Ford & BMW Plan To Begin Testing Solid Power Batteries In 2022

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Everyone expects solid state batteries to be the next big thing in EV technology. While they may offer higher energy densities and lower costs, the main reason researchers all over the globe are rushing to perfect solid state batteries is because they will virtually eliminate the battery fires that have plagued automakers since the EV revolution began. Tesla has had its troubles with battery fires in the past. Lately, Hyundai, Kia, and Chevrolet have had similar troubles with battery cells manufactured by LG Chem, now called LG Energy Solution.

It takes a long time to bring new technology out of the laboratory and into production. Volkswagen has made a major investment in Quantumscape, Ford and BMW have made similar investments in Solid Power, and Toyota is said to be busy perfecting its own solid state batteries. All of them are looking at 2025 as the time when they will be finally ready to install in production cars.

Doug Campbell, CEO of Solid Power, told TechCrunch in a recent interview that  his company wants to be a leader in solid state electrolytes that replace the semi-liquid paste used in most lithium-ion batteries today. It is increasing the size of its factory in Colorado so it can install a new production line to make its latest commercial grade, 100 ampere solid state batteries. Ford and BMW, both of whom have invested in Solid Power, will be the first companies to use them in actual electric vehicles starting next year.

The new production facility will allow the company to produce 25 times more sulfide-based solid electrolyte material than is possible today in its existing facility. The new pouch cells are expected to go to Ford and BMW for automotive testing in early 2022, with the aim of getting them into driver-ready vehicles by the latter half of this decade.

The company says the benefits of its new technology include increased energy density, reduced costs, and longer battery life. But that’s not all. “We believe very strongly that these issues (battery fires) that both Hyundai and GM are now facing would be addressed with a solid state battery,” Campbell says.

Solid Power plans to only produce the electrolyte material and license it to OEMs and battery manufacturers. “Long term, we’re a materials company,” Campbell says. “We want to be the industry leader in solid electrolyte materials.” That means further expansion of the Colorado factory will likely not be necessary in the future, as the new production line will produce enough to supply multiple OEMs with cells for automotive qualification testing. The expectation is that large scale production will be the job of automakers and battery cell producers.

The decision to license the battery cells to partners, rather than produce them all in-house, is an asset-light model born from commonsense, Campbell says. “Let’s face it, what’s the probability that little Solid Power is going to grow up and displace the likes of Panasonic, LG, or CATL?” Some companies like Sweden’s Northvolt are going in that direction, but Campbell says the margins are higher in the materials business and don’t involve direct competition with global behemoths like CATL and other global battery manufacturers. “It’s capital-light but it’s also realistic,” he says.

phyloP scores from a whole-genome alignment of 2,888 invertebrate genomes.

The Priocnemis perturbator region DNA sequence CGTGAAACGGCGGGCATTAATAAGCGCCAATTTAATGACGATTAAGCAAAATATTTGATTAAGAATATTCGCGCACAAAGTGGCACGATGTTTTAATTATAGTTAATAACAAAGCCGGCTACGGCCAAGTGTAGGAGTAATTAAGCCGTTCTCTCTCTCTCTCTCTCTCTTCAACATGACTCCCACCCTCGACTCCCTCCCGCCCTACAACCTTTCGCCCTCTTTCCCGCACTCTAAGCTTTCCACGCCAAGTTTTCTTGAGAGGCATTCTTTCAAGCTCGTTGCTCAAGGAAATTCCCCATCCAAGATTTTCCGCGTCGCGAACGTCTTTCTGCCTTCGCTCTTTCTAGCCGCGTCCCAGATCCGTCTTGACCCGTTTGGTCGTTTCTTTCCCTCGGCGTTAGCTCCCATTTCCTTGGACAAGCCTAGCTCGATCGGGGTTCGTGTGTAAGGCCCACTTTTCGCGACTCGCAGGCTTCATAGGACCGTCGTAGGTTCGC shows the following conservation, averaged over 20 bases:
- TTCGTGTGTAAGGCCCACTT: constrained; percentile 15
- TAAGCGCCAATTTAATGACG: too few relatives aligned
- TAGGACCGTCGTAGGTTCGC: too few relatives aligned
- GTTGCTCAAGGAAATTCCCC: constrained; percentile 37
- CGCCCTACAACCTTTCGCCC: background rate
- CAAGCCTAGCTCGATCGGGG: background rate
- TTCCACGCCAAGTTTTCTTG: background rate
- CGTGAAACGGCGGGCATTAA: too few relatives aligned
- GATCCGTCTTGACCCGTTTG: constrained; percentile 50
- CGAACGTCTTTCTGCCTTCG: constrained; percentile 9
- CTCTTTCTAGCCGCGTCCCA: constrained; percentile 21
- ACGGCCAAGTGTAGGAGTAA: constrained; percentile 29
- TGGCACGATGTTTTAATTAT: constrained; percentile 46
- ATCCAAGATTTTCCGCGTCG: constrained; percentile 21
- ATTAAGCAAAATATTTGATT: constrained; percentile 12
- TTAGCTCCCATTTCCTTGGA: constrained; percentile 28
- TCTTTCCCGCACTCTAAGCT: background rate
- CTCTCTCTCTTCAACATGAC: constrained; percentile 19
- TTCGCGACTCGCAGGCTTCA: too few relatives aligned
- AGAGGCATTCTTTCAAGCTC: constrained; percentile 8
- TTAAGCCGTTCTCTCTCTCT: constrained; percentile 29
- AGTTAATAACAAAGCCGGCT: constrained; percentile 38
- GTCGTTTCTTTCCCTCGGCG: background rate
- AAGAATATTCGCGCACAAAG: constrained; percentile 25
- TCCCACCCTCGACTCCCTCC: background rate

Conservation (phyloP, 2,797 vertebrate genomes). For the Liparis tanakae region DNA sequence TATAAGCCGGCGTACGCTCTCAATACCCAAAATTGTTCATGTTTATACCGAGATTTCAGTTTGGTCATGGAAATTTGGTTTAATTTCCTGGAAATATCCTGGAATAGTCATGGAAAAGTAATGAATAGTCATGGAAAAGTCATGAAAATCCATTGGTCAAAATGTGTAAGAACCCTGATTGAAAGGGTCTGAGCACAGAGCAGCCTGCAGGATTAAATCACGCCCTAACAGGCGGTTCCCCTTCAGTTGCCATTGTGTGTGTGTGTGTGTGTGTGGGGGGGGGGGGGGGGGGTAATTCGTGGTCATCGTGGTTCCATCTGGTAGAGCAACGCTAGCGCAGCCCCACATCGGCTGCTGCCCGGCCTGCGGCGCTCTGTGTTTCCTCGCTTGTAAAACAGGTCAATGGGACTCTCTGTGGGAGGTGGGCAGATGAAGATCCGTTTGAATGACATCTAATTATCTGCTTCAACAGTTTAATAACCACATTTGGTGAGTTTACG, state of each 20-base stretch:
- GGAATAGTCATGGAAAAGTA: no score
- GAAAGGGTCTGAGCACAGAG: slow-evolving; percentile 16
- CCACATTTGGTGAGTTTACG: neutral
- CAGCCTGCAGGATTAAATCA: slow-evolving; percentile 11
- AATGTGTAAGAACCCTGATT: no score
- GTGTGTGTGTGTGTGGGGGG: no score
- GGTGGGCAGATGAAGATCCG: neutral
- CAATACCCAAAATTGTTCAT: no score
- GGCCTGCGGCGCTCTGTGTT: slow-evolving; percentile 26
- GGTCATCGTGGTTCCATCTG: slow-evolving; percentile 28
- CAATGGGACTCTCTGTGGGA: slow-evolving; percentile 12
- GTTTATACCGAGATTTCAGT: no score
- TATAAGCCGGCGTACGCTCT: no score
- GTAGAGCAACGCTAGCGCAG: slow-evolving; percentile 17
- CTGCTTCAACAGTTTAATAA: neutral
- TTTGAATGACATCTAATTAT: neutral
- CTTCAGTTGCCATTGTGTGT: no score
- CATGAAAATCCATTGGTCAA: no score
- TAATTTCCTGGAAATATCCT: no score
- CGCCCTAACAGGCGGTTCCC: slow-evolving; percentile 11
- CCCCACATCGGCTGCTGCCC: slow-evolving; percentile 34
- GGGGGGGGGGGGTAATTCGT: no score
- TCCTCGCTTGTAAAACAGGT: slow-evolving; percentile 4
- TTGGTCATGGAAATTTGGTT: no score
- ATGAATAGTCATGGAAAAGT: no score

The startup said in June it would go public via a $1.2 billion reverse merger with blank-check firm Decarbonization Plus Acquisition Corp. III. The transaction, which is anticipated to generate around $600 million in cash, should give the company enough funds through 2026 or 2027, Campbell said.

Low Cost Cathodes Are Next

Solid Power doesn’t plan on stopping at electrolyte production, however. Campbell dropped hints in the interview that the company is also at work developing a low cost cathode material — one that contains no nickel or cobalt, which are two of the costliest raw battery materials. “[The industry] is going to be dominated by the cost of materials and the cost of materials is going to be dominated by the cost of that nickel and cobalt containing cathode material,” he said. “This particular chemistry that we’ll be disclosing later this year is extremely low cost, We’re talking 1/20th, 1/30th the cost of today’s [nickel manganese cobalt cathodes].” If Solid Power can pull that off, that will really turbocharge the EV revolution.

Redwood Materials is also intent on being a major player in the battery materials game and will derive most of those materials by recapturing them from existing batteries. It says it can recover up to 98% of the lithium, cobalt, and nickel in those old batteries so they can be used to make new batteries without the need to extract more of the minerals from the Earth. Volkswagen has just announced it is building a sophisticated new battery research center where it will be able to test new materials and technologies like those being promoted by Solid Power.

In sum, the transition to electric cars is picking up speed. It took a century to perfect the internal combustion engine, but progress on building affordable, reliable electric cars is moving much faster than that. Which is a good thing. The Earth can’t wait for humans to find ways to live without polluting the planet more than they have done already.

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Steve Hanley

Steve writes about the interface between technology and sustainability from his home in Florida or anywhere else The Force may lead him. He is proud to be "woke" and doesn't really give a damn why the glass broke. He believes passionately in what Socrates said 3000 years ago: "The secret to change is to focus all of your energy not on fighting the old but on building the new." You can follow him on Substack and LinkedIn but not on Fakebook or any social media platforms controlled by narcissistic yahoos.

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